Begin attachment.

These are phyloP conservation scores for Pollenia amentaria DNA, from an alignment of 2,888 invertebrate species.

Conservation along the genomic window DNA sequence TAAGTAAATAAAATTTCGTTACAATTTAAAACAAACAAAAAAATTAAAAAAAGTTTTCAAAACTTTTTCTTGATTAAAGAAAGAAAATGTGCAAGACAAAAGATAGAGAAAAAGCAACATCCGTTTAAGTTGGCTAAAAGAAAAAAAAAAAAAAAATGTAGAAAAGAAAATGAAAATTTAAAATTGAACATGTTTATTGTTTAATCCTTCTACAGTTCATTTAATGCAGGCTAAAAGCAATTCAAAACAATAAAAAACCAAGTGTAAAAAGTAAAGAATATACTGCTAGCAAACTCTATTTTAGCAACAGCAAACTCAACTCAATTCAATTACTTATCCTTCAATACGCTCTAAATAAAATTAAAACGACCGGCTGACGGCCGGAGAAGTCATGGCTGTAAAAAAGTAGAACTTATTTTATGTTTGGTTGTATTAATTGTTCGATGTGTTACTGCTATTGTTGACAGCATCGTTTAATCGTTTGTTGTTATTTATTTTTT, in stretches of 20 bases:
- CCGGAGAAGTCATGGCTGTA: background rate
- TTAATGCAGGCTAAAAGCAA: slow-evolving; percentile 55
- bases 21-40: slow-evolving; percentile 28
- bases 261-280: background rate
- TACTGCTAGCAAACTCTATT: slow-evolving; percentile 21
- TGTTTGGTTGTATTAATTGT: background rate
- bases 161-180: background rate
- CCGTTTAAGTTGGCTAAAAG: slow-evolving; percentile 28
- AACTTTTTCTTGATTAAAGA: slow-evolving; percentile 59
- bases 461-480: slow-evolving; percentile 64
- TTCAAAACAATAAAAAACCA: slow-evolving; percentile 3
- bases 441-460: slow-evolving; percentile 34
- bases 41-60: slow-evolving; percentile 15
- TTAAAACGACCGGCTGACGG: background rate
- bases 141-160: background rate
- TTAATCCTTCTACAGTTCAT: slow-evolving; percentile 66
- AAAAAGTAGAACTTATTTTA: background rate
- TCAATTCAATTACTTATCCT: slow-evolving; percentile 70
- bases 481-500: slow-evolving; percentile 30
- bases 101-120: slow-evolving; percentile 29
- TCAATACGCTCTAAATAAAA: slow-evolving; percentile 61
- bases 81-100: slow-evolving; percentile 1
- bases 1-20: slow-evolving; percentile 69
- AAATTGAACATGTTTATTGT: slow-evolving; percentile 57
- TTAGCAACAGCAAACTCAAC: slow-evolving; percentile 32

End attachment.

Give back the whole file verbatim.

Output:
These are phyloP conservation scores for Pollenia amentaria DNA, from an alignment of 2,888 invertebrate species.

Conservation along the genomic window DNA sequence TAAGTAAATAAAATTTCGTTACAATTTAAAACAAACAAAAAAATTAAAAAAAGTTTTCAAAACTTTTTCTTGATTAAAGAAAGAAAATGTGCAAGACAAAAGATAGAGAAAAAGCAACATCCGTTTAAGTTGGCTAAAAGAAAAAAAAAAAAAAAATGTAGAAAAGAAAATGAAAATTTAAAATTGAACATGTTTATTGTTTAATCCTTCTACAGTTCATTTAATGCAGGCTAAAAGCAATTCAAAACAATAAAAAACCAAGTGTAAAAAGTAAAGAATATACTGCTAGCAAACTCTATTTTAGCAACAGCAAACTCAACTCAATTCAATTACTTATCCTTCAATACGCTCTAAATAAAATTAAAACGACCGGCTGACGGCCGGAGAAGTCATGGCTGTAAAAAAGTAGAACTTATTTTATGTTTGGTTGTATTAATTGTTCGATGTGTTACTGCTATTGTTGACAGCATCGTTTAATCGTTTGTTGTTATTTATTTTTT, in stretches of 20 bases:
- CCGGAGAAGTCATGGCTGTA: background rate
- TTAATGCAGGCTAAAAGCAA: slow-evolving; percentile 55
- bases 21-40: slow-evolving; percentile 28
- bases 261-280: background rate
- TACTGCTAGCAAACTCTATT: slow-evolving; percentile 21
- TGTTTGGTTGTATTAATTGT: background rate
- bases 161-180: background rate
- CCGTTTAAGTTGGCTAAAAG: slow-evolving; percentile 28
- AACTTTTTCTTGATTAAAGA: slow-evolving; percentile 59
- bases 461-480: slow-evolving; percentile 64
- TTCAAAACAATAAAAAACCA: slow-evolving; percentile 3
- bases 441-460: slow-evolving; percentile 34
- bases 41-60: slow-evolving; percentile 15
- TTAAAACGACCGGCTGACGG: background rate
- bases 141-160: background rate
- TTAATCCTTCTACAGTTCAT: slow-evolving; percentile 66
- AAAAAGTAGAACTTATTTTA: background rate
- TCAATTCAATTACTTATCCT: slow-evolving; percentile 70
- bases 481-500: slow-evolving; percentile 30
- bases 101-120: slow-evolving; percentile 29
- TCAATACGCTCTAAATAAAA: slow-evolving; percentile 61
- bases 81-100: slow-evolving; percentile 1
- bases 1-20: slow-evolving; percentile 69
- AAATTGAACATGTTTATTGT: slow-evolving; percentile 57
- TTAGCAACAGCAAACTCAAC: slow-evolving; percentile 32